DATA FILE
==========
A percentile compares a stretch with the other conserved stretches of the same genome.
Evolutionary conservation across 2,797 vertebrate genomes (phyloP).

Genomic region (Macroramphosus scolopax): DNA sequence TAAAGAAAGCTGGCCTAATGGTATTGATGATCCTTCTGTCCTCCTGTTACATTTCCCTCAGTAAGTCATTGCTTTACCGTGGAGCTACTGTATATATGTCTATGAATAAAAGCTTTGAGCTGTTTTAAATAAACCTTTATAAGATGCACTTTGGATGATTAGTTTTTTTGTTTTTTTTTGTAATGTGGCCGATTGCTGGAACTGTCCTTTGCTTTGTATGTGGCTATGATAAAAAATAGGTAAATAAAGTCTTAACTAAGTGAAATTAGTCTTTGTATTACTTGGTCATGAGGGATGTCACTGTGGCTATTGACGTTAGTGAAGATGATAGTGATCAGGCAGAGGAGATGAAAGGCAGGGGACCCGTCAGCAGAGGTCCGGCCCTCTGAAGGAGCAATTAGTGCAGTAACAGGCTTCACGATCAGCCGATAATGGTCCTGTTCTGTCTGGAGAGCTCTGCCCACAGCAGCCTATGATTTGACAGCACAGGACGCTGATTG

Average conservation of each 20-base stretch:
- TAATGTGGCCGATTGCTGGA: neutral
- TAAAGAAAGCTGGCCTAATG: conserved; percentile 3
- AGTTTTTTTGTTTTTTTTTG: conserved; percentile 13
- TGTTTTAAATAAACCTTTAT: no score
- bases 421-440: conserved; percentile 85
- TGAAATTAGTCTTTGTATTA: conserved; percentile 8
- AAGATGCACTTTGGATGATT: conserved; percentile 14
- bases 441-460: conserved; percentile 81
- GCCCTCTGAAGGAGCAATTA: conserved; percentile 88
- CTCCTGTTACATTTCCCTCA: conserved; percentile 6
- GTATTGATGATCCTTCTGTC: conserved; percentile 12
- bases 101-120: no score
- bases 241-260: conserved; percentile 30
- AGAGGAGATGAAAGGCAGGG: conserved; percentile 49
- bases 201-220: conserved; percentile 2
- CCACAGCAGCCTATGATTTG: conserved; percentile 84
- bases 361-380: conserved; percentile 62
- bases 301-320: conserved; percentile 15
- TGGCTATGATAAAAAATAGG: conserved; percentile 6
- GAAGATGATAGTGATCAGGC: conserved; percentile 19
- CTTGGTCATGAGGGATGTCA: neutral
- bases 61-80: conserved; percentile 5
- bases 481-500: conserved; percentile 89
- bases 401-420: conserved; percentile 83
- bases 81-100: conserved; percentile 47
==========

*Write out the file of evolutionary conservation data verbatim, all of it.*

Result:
A percentile compares a stretch with the other conserved stretches of the same genome.
Evolutionary conservation across 2,797 vertebrate genomes (phyloP).

Genomic region (Macroramphosus scolopax): DNA sequence TAAAGAAAGCTGGCCTAATGGTATTGATGATCCTTCTGTCCTCCTGTTACATTTCCCTCAGTAAGTCATTGCTTTACCGTGGAGCTACTGTATATATGTCTATGAATAAAAGCTTTGAGCTGTTTTAAATAAACCTTTATAAGATGCACTTTGGATGATTAGTTTTTTTGTTTTTTTTTGTAATGTGGCCGATTGCTGGAACTGTCCTTTGCTTTGTATGTGGCTATGATAAAAAATAGGTAAATAAAGTCTTAACTAAGTGAAATTAGTCTTTGTATTACTTGGTCATGAGGGATGTCACTGTGGCTATTGACGTTAGTGAAGATGATAGTGATCAGGCAGAGGAGATGAAAGGCAGGGGACCCGTCAGCAGAGGTCCGGCCCTCTGAAGGAGCAATTAGTGCAGTAACAGGCTTCACGATCAGCCGATAATGGTCCTGTTCTGTCTGGAGAGCTCTGCCCACAGCAGCCTATGATTTGACAGCACAGGACGCTGATTG

Average conservation of each 20-base stretch:
- TAATGTGGCCGATTGCTGGA: neutral
- TAAAGAAAGCTGGCCTAATG: conserved; percentile 3
- AGTTTTTTTGTTTTTTTTTG: conserved; percentile 13
- TGTTTTAAATAAACCTTTAT: no score
- bases 421-440: conserved; percentile 85
- TGAAATTAGTCTTTGTATTA: conserved; percentile 8
- AAGATGCACTTTGGATGATT: conserved; percentile 14
- bases 441-460: conserved; percentile 81
- GCCCTCTGAAGGAGCAATTA: conserved; percentile 88
- CTCCTGTTACATTTCCCTCA: conserved; percentile 6
- GTATTGATGATCCTTCTGTC: conserved; percentile 12
- bases 101-120: no score
- bases 241-260: conserved; percentile 30
- AGAGGAGATGAAAGGCAGGG: conserved; percentile 49
- bases 201-220: conserved; percentile 2
- CCACAGCAGCCTATGATTTG: conserved; percentile 84
- bases 361-380: conserved; percentile 62
- bases 301-320: conserved; percentile 15
- TGGCTATGATAAAAAATAGG: conserved; percentile 6
- GAAGATGATAGTGATCAGGC: conserved; percentile 19
- CTTGGTCATGAGGGATGTCA: neutral
- bases 61-80: conserved; percentile 5
- bases 481-500: conserved; percentile 89
- bases 401-420: conserved; percentile 83
- bases 81-100: conserved; percentile 47